The first major winter storm of the season could blanket parts of the area with more than a foot of snow and bring high winds and coastal flooding to the shore.
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Right now, the latest NBC10 First Alert Weather forecasting computer models show the storm moving into the region late Friday and lasting through at least Saturday night. The brunt of the storm will come overnight Saturday. Snow should lighten up by Saturday afternoon.
Snow totals could vary between more than a foot to a few inches. Here's the breakdown about 48 hours away:
- 14+ inches: Northern Delaware; Chester County; and part of Delaware County
- 10+ inches: Philadelphia; Camden city; Trenton; upper Delaware County; lower Montgomery and Bucks counties; and Central Delaware
- 8+ inches: Lehigh Valley; upper Bucks and Montgomery counties; and Gloucester, Camden, Burlington, Salem and Cumberland counties in South Jersey
- 6+ inches: Jersey Shore (Significant coastal flooding expected); and Southern Delaware
- 5+ inches: The Poconos
10 p.m. to 11 p.m. - Snow moves in to South Jersey and Delaware
Midnight to 4 a.m. - Snow moves in to Philly and the North and West suburbs
4 a.m. to 8 a.m. - Widespread snow across the region
8 a.m. to 2 p.m. - Snow continues
2 p.m. to Saturday night - Snow tapers off
Flooding at the Shore
Besides the snow there is also a concern at the Jersey Shore due to the combination of a high tide, full moon, a wintry mix and onshore wind gusts of up to 60 mph.
High Tide Times for Jersey Shore and Coastal Delaware
Saturday: 6:30 a.m. to 8 a.m.
Saturday: 7 p.m. to 8:30 p.m.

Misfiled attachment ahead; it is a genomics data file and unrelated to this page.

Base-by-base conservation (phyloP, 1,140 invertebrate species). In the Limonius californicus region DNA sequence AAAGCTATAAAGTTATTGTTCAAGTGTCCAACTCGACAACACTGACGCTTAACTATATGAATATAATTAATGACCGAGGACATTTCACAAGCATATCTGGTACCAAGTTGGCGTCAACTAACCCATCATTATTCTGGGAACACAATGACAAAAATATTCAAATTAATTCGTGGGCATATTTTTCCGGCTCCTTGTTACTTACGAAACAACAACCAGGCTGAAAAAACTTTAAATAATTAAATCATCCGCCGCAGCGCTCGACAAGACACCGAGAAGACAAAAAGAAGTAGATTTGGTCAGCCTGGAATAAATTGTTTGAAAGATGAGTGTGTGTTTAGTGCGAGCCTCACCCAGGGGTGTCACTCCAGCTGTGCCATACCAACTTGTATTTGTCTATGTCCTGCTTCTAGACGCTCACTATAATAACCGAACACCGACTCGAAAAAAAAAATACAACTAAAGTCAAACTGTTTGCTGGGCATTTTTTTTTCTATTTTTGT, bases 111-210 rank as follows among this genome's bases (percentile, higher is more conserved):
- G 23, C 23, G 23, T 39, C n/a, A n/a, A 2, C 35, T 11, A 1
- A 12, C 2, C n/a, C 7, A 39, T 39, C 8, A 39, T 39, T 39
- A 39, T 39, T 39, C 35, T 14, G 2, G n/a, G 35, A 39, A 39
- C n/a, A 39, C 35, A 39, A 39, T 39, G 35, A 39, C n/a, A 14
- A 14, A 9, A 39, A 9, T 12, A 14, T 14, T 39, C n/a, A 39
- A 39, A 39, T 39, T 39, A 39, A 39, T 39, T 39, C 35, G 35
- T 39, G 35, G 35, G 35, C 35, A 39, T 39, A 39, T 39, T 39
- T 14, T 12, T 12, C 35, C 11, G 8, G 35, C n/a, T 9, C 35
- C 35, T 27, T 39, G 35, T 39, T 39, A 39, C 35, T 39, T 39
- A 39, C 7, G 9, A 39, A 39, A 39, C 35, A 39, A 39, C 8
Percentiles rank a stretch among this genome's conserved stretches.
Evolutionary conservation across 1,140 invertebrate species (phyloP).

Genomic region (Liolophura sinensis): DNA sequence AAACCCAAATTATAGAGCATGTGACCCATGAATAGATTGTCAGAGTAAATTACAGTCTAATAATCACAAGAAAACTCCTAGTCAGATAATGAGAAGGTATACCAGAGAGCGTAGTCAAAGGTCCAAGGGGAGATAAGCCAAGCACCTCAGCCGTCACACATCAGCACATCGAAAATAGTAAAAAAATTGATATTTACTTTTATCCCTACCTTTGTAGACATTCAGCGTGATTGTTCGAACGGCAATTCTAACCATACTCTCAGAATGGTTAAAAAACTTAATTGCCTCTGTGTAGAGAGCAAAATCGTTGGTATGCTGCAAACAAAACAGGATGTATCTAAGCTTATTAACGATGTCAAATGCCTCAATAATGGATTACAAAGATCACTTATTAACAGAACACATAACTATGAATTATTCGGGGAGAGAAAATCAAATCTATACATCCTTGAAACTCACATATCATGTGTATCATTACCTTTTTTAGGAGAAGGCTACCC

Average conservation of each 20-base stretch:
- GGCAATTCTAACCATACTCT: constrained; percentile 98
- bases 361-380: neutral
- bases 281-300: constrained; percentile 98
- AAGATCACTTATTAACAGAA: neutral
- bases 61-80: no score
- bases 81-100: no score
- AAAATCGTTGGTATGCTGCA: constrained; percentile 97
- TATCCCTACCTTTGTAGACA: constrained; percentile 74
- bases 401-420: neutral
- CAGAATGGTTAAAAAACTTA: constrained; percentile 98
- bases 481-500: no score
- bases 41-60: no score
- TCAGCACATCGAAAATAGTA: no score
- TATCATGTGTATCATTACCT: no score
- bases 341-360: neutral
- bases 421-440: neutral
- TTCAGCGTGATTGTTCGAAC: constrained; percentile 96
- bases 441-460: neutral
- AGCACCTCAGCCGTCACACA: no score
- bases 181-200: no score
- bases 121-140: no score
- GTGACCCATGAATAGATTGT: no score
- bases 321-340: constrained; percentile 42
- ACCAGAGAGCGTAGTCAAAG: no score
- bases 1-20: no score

Sunday: 7:15 a.m. to 8:45 a.m.
If you live at the Shore or have property there, you should be taking precautions now to minimize damage from coastal flooding. Delaware up to about Kitts Hummock could see flooding from the bay as well.
“What we do know, though, is that we will be impacted Friday night into Saturday as well as Saturday night,” said NBC10 First Alert Weather meteorologist Karen Thomas.
Other Things to Know
Wind is going to be a component to this storm. There’s a blizzard watch just one county over the Delaware/Maryland border.
Blizzards have defined wind, snow and visibility requirements we don’t quite think we’ll hit here. Nevertheless, we’re looking at sustained winds of 30-40 MPH with gusts to around 50.
That kind of wind could cause power outages, especially if there’s heavy wet snow. Even if we dodge the snow-to-rain changeover bullet, there will be several warmer hours during the storm where we could see gloppy, heavy big flake snow.
Toward the end of the storm, temps will fall again and snow will get lighter and fluffier. You’re going to want to get on that wet snow early before it gets buried and freezes solid. It will be much harder to shovel after that.
Once the snow moves out, wind will stick around while the region possibly digs out Sunday.
The lesson here … stay tuned and check in with the NBC10 First Alert Weather Team on air and on NBC10.com as the storm approaches.